ATLANTA - Historically, Georgia lawmakers tend to prefer their sessions during gubernatorial election years to be short and quiet.
In keeping with that pattern, few major issues are virtually guaranteed to land on the legislature's platter during the session that starts on Jan. 9.
But it is as close to certain as anything involving the General Assembly can be that lawmakers won't go home for the year without passing a tough law aimed at sexual offenders who victimize children.
House Republican leaders sent that message way back in May when they announced at the state GOP convention that they would make legislation increasing penalties for sex crimes involving children a major priority in 2006.
In the news at the time was the Jessica Lunsford case involving the kidnapping, sexual assault and murder of a 9-year-old Florida girl. A convicted sex offender arrested in Augusta one month after she disappeared confessed to the crimes.
"We're going to take people who prey on our children and put them in prison for a long time,'' House Majority Leader Jerry Keen said in a recent interview. "And when they get out, we're going to electronically monitor them as long as they remain in Georgia.''
Keen, R-St. Simons Island, is chief sponsor of a bill that would lengthen prison sentences for a variety of sex crimes - particularly when children are the victims - eliminate probation and limit parole eligibility for many sex offenders and increase monitoring requirements and other restrictions on offenders who have completed their sentences.
An even stricter measure being pushed by Rep. Tim Bearden, R-Villa Rica, would impose a life sentence without the possibility of parole on defendants convicted of rape or aggravated sodomy when the victim is 12 years old or younger.
While it's a no-brainer in an election year that lawmakers will pass some form of crackdown on sex offenders, the specifics of what will emerge are far less certain.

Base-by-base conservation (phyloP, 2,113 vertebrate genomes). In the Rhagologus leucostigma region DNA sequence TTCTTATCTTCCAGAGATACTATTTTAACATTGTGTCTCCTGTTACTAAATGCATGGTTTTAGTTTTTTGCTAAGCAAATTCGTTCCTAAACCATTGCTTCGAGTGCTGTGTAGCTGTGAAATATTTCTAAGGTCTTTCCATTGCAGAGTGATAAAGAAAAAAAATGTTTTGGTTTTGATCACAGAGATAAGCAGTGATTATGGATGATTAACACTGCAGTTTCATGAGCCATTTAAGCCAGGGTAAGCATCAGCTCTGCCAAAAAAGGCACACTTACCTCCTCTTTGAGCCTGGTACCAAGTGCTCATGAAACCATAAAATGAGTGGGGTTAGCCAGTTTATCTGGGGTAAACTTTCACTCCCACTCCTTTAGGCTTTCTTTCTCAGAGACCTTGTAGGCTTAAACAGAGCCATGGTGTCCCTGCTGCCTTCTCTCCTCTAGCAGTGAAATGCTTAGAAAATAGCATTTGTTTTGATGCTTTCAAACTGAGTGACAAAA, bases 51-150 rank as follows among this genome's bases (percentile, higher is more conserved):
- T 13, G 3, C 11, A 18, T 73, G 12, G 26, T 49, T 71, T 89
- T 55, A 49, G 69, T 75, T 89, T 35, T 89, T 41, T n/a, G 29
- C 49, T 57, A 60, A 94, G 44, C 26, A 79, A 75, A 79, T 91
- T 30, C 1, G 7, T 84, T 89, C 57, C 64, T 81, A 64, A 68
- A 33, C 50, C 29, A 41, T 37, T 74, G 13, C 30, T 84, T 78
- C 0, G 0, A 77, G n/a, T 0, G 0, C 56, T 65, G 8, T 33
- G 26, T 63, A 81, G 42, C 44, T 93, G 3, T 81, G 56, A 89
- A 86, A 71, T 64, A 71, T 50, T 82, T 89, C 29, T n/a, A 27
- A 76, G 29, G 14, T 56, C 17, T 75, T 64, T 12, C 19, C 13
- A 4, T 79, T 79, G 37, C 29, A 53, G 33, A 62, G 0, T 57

During two meetings on the issue conducted by the House Judiciary Committee with jurisdiction over criminal law, law enforcement officials, lawyers, civil rights advocates and others raised concerns about the scope and unintended consequences of Keen's bill.
The most frequent complaint was that it's too broad, that while the measure is intended for serious sex criminals, it could also be wielded against teenagers engaged in consensual sex or divorcing parents locked in a child-custody battle.
Current law gives judges and district attorneys the flexibility to take individual circumstances into account when applying the law. The fear is that Keen's bill would take away much of that leeway by imposing mandatory minimum sentences.
"Anybody can get elected going home and saying, 'We threw the book at sexual predators,''' said Gov. Sonny Perdue. "The tough thing is to be wise enough to get the ones we want that need to be gotten.''
The bill's critics also are raising the same objections to the mandatory minimum sentences in Keen's legislation that have come up in the past whenever lawmakers have sought to impose them.
Sara Totonchi, public policy director for the Atlanta-based Southern Center for Human Rights, said defendants who receive mandatory sentences may not be placed on parole when they are released from prison and, thus, hit the streets unsupervised.
"We're taking people who have been violent in some way and locking them up, often in violent institutions, and crossing our fingers when they come out that they won't be violent,'' she said.
"We owe it to the victims to look for ways to enhance community safety ... rather than just passing tough-on-crime legislation.''
Live supervision key
Keen's bill aims to resolve that concern with extensive electronic monitoring requirements.
But Rep. Stephanie Stuckey Benfield, D-Atlanta, a member of the judiciary panel considering the legislation, said there's no substitute for live supervision.
"It's not the same as having a file open with a parole officer who is keeping track of that person,'' she said. "I'd like to see them have some supervision besides an electronic monitor.''
Others are worried about the price tag that comes with mandatory minimum sentences, from what it costs the state prison system to feed and house inmates for longer periods to what the legal system spends to prosecute defendants in what by definition are high-stakes cases.
"These are the most difficult, time-consuming, intense cases we deal with,'' Joe Hendricks, district attorney for North Georgia's Appalachian Judicial Circuit, told the Judiciary Committee at a hearing last month. "Those become major cases where jury selection takes two days and the trial may last a week.''
Keen said he's willing to work on changes in his complex 35-page bill to satisfy concerns that it casts too wide a net.
"This bill is not intended to lump in teens who engage in inappropriate behavior with adults who go after young people,'' he said.
But Keen isn't worried about the cost issue.
"That's what we build prisons for, to put bad people away from the general population of Georgia,'' he said. "Whatever the cost ends up being ... it's an investment in safety.''